The creation of diverse chamber music recitals now being streamed into our households is providing a highly appreciated musical experience for lovers of fine music performances. The Faces of Our Orchestras series from Melbourne Digital Concert Hall, currently being screened from Melbourne’s Athenaeum Theatre, is delighting and exciting listeners who tune in, giving them the opportunity to be “up close and personal” with the orchestral musicians who are taking centre stage as soloists in their own right. We are hearing music rarely performed in the concert hall, and we are also enjoying a new type of intimacy with the performance and, I feel, the composer, devoid of the “greasepaint and the roar of the crowd”.
For the Enchanted Woodwind concert, which streamed on May 4, Melbourne Symphony Orchestra musicians Ann Blackburn (oboe), Wendy Clarke (flute) and Leigh Harrold (piano) teamed up to perform a super selection of 20th-century works for flute, oboe and piano. We can sometimes feel a slight awkwardness with the silence of the empty concert hall as musicians first enter, but here the involvement of each musician introducing us to each piece, sharing their insight and affection for the music, established a welcoming and personal connection with us, the invisible crowd.
When introducing René Gerber’s Suite for Flute, Oboe and Piano, Harrold in particular drew us into the French connection with his words of enthusiasm, warmth and authority, qualities which were then amplified in his excellent piano playing. His crescendos and accented punctuation enhanced the woodwind dynamics when fortissimo support was required, and he was central to supporting the balance and clarity of the trio in the first two dance forms Sarabande and Gavotte. The oboe was in its prime in the expressive melodies of the slower Loure, as Blackburn’s ability to produce a variety of smooth, rich tone colours was both beautiful and technically impressive. The final movement, Gigue, highlighted the accuracy and skills of Clarke, and as the excitement of the composer’s duple and triple meter interplays added energy and character, the musicians appeared to loosen up physically, projecting smiles of enjoyment at its conclusion.
Blackburn spoke to us of her admiration for Poulenc’s Sonata for Oboe and Piano, a work known for its technical difficulty. In the opening Elégie, she met those demands with apparent ease, showing a wide range of dynamics, a smooth yet haunting tone, and a lyrical shaping of motives. The Scherzo allowed the piano to be very bold and showy with its dramatic sweeping arpeggios, perhaps giving the feel of a heavy gallop rather than a lively, playful event, but the strength of this balanced duo in dynamics and rhythmic unity was impressive. Written as a dedication to Poulenc’s friend Prokofiev following his death, the final movement, Déploration, is felt to be a musical obituary. Blackburn clearly put heartfelt feeling into shaping the fragments of haunting melodies. Again, a high level of technical mastery of pitch and tone control at the extreme range on the oboe was asked for, with expression ranging from anger, passion, dejection and loss. A final soft acceptance and spiritual resolution was beautifully realised on both instruments with diminishing piano pulse beats and short, soft oboe phrases.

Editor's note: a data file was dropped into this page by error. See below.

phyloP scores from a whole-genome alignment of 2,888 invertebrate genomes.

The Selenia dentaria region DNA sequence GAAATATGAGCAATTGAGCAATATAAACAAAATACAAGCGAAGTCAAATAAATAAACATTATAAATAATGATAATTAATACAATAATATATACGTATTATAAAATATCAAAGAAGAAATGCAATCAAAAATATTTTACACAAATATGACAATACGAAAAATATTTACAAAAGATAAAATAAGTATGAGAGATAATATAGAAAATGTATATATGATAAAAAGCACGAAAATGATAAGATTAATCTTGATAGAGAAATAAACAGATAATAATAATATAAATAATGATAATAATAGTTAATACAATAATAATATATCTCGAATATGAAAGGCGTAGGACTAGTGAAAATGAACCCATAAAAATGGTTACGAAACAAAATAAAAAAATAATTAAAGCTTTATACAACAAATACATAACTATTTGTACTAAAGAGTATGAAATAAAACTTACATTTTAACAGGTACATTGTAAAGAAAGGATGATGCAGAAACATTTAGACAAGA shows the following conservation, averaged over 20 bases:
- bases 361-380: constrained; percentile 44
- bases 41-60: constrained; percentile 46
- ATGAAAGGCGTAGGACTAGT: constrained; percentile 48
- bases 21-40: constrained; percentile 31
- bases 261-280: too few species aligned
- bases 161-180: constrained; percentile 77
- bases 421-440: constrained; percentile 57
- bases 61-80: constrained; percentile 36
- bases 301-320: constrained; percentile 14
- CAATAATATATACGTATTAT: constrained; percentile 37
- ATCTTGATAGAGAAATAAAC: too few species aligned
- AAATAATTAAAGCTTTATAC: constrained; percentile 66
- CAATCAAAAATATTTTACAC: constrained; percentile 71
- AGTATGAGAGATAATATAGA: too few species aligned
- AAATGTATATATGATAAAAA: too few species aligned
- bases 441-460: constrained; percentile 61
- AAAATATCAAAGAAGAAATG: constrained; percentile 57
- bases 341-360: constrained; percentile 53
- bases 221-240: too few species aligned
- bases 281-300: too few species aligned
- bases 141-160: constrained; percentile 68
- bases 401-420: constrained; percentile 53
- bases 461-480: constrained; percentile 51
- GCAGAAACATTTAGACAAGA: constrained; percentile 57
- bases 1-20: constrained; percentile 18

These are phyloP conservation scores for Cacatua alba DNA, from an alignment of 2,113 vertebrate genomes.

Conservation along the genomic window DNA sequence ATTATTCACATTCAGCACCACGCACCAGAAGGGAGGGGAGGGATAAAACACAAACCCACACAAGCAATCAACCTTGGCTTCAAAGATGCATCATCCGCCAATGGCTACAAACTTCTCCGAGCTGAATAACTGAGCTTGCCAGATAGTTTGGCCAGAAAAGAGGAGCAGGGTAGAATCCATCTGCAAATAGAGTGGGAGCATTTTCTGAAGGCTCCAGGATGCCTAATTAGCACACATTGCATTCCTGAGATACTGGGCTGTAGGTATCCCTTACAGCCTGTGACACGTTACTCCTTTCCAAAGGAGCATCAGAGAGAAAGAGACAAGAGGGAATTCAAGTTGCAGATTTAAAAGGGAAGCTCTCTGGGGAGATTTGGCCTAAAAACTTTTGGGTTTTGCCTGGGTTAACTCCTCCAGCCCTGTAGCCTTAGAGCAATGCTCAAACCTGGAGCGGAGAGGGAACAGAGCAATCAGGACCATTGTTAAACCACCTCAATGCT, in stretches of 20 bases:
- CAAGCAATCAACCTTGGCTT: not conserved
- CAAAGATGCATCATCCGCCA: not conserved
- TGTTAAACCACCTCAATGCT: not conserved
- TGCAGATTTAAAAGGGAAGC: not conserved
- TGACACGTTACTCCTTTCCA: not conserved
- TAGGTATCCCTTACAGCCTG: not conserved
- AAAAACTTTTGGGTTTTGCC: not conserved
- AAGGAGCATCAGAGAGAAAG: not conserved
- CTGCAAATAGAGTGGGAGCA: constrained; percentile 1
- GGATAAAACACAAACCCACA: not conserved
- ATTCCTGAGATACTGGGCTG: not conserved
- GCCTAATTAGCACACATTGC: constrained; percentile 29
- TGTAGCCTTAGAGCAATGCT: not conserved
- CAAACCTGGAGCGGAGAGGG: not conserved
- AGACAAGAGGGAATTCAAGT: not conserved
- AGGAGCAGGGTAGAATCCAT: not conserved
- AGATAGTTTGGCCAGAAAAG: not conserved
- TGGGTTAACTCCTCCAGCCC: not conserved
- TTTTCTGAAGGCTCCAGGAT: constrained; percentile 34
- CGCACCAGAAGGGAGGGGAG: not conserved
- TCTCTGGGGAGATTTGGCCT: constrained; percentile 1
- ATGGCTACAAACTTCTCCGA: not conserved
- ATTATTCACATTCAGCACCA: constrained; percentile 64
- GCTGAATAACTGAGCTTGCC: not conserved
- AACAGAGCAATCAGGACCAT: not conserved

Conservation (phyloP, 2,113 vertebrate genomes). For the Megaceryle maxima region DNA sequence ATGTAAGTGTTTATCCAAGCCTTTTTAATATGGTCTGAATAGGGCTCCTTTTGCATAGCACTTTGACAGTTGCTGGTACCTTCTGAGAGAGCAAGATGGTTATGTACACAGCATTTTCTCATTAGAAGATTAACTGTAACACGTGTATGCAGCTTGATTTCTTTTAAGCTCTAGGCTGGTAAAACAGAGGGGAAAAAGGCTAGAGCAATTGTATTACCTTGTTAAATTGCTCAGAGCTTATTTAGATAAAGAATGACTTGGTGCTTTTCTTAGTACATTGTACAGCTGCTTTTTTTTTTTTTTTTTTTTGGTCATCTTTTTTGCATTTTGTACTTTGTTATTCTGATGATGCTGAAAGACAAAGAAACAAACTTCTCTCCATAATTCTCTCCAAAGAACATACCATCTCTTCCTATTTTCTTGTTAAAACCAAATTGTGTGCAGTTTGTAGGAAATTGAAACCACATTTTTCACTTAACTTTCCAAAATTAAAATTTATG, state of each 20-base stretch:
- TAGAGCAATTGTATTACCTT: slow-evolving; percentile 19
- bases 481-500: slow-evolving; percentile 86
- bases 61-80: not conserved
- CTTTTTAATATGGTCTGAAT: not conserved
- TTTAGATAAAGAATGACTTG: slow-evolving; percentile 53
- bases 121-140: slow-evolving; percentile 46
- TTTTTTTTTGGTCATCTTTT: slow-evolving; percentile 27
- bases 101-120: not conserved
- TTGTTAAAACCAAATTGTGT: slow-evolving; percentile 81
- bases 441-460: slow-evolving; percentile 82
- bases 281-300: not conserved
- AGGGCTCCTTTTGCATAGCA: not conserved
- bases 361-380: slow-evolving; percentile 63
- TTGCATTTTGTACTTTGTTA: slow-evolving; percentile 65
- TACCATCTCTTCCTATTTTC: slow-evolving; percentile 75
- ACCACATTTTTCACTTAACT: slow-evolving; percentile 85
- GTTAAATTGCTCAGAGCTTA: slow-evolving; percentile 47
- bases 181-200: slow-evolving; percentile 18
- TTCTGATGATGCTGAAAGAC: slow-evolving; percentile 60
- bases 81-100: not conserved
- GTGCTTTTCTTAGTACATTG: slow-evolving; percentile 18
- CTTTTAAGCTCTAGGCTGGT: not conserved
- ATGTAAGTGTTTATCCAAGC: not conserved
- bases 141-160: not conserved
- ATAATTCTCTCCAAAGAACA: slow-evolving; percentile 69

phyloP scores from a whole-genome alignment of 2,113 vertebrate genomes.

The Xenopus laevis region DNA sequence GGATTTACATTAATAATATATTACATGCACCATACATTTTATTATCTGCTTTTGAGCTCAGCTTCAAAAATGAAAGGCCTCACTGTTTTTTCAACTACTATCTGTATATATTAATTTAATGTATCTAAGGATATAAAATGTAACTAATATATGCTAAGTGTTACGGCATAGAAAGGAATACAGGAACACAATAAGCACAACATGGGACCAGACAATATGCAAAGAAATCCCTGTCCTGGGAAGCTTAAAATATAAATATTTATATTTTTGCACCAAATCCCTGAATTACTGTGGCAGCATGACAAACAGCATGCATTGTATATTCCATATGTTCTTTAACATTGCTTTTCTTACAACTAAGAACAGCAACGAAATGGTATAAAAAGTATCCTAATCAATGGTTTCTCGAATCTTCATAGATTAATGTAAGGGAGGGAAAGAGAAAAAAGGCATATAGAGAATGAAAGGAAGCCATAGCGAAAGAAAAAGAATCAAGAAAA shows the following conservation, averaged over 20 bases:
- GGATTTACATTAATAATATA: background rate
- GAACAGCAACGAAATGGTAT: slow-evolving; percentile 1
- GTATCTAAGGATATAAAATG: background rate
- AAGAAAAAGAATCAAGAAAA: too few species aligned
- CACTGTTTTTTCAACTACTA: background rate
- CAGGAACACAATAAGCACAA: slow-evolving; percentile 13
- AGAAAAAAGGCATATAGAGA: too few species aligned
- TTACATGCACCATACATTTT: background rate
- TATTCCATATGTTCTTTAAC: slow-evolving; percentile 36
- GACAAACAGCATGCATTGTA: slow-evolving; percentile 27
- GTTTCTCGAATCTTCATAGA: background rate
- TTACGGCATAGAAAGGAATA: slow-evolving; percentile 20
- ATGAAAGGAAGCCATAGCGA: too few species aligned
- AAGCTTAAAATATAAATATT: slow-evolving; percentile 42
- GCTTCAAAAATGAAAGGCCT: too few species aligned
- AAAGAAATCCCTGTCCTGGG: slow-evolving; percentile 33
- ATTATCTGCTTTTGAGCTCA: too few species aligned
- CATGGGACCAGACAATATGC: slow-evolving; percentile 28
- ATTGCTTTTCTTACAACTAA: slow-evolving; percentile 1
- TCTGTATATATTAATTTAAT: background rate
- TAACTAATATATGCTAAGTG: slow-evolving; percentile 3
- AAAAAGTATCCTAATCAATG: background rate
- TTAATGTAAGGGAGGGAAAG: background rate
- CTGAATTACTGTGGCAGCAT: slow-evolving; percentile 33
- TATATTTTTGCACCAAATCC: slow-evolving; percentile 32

English composer, accomplished instrumentalist and dancer Madeleine Dring loved Poulenc, jazz styles, Latin rhythms and vocal music for the stage. Clarke introduced Dring’s Trio for Flute, Oboe and Piano, a three-movement work showing three very different styles and influences.
Allegro con brio was a spirited and bouncy walk in the sunshine. The players clearly enjoyed the theatrical staccato notes which gave the effect of a comical march. Flute and oboe shared strong leading parallel rhythmic lines against the piano’s strong pulse, before developing lines of conversation through cheeky passages of mixed meters. Andante Semplice began with a very simple, ballad piano accompaniment style and a gorgeous oboe melody entered, soul-stirring and romantic, reminiscent of the best from any movie score. The flute was able to soar with ascending lines in this balanced musical scenery. The fast and quirky Allegro Giocoso required energy and brilliance. Harrold enthusiastically supported the woodwind with strong accents, punctuations and contrasting dynamics, and a surprising and delightful episode was a double cadenza for flute and oboe leading into a robust, accelerating final section.
Not only were we given a program of refreshing and stimulating ‘new’ concert works, but the chance to connect with and appreciate the fine solo skills of our orchestral members. I hope we can hear these rarely played works again as this was an admirable, elegant and most satisfying performance.